What is active investing?

Key takeaways

  • Active managers aim to beat the market in which they invest – typically they aim to beat the index that measures the performance of that market.
  • An active manager will invest in select securities, such as shares, chosen from the universe of all the securities that make up a market.

  • Active managers can actively manage the risk in a portfolio – avoiding certain securities or market sectors for a variety of reasons.

  • Individual active managers can deliver returns that beat those of the market and some do so with consistency over time rewarding investors well.

  • However, active managers may underperform their benchmark index if their investment decisions or strategies do not pan out and research shows that many do underperform.
  • Active managers charge higher fees than index-tracking managers. Their fees may include a performance fee.

Active investing is an investment strategy which involves a professional fund manager deliberately choosing to invest in certain securities (such as shares) and avoid others in order to beat the return of the market.

Most active managers will not invest in every security in the market, but some that do invest more in some and less in others compared to their size in the market.

The manager’s portfolio will therefore be different to that of the index for that market. An active share or equity manager in South Africa should have a portfolio that is different to that of the FTSE JSE All Share Index and the manager’s aim will be to deliver better returns than this, or a similar, index.

An active equity manager carefully researches which company’s shares to invest in to select the strongest companies likely to deliver the best returns.

These managers are actively deciding which shares to buy, hold or sell.

The manager’s insights and research increase the chances, but do not guarantee, that it will earn a return better than that of the market as a whole. It is also possible, however, that the manager could earn a return worse than that of the market.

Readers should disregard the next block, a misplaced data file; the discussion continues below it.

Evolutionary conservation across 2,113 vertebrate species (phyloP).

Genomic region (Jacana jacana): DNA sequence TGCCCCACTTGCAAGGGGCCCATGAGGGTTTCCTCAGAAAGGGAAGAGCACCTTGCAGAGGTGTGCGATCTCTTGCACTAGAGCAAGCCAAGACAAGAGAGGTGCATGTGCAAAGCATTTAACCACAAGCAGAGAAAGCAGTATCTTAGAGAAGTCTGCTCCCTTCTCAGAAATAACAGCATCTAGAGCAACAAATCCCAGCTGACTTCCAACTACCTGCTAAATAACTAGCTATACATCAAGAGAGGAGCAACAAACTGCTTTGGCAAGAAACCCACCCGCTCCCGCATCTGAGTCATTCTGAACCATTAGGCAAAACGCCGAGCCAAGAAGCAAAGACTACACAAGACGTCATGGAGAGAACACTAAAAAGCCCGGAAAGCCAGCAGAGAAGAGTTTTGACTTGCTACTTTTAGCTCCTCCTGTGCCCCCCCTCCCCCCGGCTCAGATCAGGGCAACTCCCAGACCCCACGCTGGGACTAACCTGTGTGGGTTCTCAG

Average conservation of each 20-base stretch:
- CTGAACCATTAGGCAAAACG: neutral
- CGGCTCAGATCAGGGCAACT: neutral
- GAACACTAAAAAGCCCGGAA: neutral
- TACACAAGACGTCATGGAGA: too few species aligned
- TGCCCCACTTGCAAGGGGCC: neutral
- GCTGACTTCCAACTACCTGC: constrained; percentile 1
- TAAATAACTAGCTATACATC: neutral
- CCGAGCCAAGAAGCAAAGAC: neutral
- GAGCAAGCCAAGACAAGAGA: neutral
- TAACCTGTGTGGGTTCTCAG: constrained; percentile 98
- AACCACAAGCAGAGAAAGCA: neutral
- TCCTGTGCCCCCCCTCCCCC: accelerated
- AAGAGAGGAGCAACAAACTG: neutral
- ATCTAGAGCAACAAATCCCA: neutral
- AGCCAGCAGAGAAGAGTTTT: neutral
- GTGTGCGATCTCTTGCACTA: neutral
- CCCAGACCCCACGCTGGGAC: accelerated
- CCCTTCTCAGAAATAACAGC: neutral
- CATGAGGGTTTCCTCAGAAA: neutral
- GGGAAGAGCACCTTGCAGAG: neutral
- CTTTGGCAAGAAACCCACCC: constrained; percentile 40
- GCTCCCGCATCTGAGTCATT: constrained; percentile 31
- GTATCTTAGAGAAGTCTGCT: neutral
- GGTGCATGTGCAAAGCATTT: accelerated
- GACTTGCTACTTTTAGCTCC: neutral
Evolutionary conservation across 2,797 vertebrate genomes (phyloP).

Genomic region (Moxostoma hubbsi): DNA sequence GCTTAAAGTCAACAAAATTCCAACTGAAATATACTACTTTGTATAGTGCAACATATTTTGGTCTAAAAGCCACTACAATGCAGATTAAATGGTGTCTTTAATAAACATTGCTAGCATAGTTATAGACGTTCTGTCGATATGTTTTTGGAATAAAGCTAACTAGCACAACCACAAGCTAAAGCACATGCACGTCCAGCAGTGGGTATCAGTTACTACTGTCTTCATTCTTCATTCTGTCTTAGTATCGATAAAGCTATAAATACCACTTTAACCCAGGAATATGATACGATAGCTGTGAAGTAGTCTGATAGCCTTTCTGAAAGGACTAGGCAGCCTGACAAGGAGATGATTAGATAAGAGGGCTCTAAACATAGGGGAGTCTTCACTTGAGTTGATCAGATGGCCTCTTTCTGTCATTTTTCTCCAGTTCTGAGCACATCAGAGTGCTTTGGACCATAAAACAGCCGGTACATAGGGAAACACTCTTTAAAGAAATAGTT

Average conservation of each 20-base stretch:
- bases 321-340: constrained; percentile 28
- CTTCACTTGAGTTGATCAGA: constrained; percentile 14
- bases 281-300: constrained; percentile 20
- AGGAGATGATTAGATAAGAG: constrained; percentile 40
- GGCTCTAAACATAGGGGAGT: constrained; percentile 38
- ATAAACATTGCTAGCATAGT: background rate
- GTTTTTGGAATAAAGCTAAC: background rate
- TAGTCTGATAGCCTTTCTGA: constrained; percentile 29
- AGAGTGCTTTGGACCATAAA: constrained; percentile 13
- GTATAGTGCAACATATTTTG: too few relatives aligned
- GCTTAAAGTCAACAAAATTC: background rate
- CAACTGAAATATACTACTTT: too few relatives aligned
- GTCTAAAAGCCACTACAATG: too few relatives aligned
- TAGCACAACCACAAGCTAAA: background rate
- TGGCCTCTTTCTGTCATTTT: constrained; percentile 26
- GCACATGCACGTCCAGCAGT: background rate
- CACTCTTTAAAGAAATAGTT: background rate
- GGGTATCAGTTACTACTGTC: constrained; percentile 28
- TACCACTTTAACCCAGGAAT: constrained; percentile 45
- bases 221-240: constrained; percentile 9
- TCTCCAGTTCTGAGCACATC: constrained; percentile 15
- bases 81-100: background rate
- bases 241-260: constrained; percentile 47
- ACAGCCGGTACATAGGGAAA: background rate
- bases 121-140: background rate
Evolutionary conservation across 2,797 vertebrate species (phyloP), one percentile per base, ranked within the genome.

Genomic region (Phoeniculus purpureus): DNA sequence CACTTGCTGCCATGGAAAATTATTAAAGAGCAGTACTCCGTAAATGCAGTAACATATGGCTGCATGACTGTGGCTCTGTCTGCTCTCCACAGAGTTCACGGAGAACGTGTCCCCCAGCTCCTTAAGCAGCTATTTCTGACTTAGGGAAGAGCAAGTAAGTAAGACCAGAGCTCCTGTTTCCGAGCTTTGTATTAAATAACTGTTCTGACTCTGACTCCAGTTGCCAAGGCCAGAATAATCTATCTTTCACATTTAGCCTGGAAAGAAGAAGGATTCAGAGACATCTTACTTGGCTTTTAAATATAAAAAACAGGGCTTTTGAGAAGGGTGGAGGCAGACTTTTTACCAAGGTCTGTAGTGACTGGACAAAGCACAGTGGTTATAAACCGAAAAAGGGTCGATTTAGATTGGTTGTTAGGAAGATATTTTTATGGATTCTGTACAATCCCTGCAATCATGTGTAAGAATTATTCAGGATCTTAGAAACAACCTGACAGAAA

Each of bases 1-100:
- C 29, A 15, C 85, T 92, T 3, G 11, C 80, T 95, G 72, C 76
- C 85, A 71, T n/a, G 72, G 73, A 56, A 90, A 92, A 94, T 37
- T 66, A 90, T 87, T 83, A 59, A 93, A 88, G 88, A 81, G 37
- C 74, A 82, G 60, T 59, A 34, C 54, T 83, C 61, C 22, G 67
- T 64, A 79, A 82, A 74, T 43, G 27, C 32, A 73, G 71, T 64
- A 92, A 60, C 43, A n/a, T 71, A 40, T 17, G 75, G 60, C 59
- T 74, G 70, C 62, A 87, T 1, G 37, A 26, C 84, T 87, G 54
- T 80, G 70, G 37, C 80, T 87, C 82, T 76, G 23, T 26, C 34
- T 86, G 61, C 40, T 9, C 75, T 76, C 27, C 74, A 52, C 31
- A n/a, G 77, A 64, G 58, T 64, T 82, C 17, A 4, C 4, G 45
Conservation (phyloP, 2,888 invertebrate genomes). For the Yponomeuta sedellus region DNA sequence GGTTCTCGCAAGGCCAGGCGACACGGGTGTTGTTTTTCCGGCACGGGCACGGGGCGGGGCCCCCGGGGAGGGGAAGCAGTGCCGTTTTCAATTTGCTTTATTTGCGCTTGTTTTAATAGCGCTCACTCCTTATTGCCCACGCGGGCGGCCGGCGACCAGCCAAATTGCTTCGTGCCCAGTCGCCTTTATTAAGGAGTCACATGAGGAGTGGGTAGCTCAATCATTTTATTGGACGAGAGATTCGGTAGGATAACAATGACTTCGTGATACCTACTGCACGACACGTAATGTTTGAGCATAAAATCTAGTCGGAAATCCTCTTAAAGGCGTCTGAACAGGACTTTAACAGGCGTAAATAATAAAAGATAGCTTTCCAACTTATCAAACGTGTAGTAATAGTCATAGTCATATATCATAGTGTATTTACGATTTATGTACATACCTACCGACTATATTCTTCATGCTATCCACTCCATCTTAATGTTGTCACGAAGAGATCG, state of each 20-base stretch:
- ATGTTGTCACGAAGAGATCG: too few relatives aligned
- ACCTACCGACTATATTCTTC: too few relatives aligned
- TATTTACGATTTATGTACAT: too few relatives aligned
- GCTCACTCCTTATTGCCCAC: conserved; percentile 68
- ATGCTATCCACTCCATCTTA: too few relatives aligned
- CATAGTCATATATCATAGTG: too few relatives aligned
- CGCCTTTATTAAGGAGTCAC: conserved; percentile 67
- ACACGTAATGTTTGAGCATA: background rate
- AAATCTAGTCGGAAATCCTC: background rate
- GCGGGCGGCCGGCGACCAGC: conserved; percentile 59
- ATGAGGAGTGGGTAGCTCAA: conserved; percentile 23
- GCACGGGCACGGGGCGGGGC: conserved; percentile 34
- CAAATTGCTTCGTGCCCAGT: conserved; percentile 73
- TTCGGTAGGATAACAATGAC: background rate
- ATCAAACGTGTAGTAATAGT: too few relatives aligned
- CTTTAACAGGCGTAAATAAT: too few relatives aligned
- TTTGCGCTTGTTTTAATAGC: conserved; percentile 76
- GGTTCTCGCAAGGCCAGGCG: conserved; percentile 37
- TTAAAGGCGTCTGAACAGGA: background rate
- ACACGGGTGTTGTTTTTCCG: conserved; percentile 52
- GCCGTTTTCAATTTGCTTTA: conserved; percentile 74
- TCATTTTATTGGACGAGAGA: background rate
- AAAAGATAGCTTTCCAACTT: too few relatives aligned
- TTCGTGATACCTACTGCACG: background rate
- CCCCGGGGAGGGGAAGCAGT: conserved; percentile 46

The return of the market is often referred to as beta. A manager attempting to earn returns that are above those earned by the market, is said to be attempting to deliver alpha – the return in excess of the beta.

If you can find a manager who consistently earns a return above the market and compound those returns over many years, your investment will outperform the market return by a large amount.

Strategies used

Active equity managers use different investment strategies. They may:

  • Spend a lot of time researching and picking shares or other securities;

  • Pick shares that they believe will deliver good returns over a long period because they have a competitive edge or are in an industry or sector that has a competitive advantage;

  • Take advantage of short-term price fluctuations to buy securities cheaply in order to sell them when they reach a higher price;

  • Aim to avoid investment losses;

  • Study market cycles and trends and position their portfolios to benefit from these; or

  • They may follow an investment style that they believe will deliver returns above the market.

Risk management

A benefit of using an active investment manager is that their research and careful selection of where to invest can prevent your investment from being exposed to individual shares, sectors of the market or regions that are expensive or likely to perform poorly. 


When your investment suffers losses, it needs to earn much higher returns in order to recover to the level it was before the loss. Avoiding losses can therefore help an active manager outperform the market.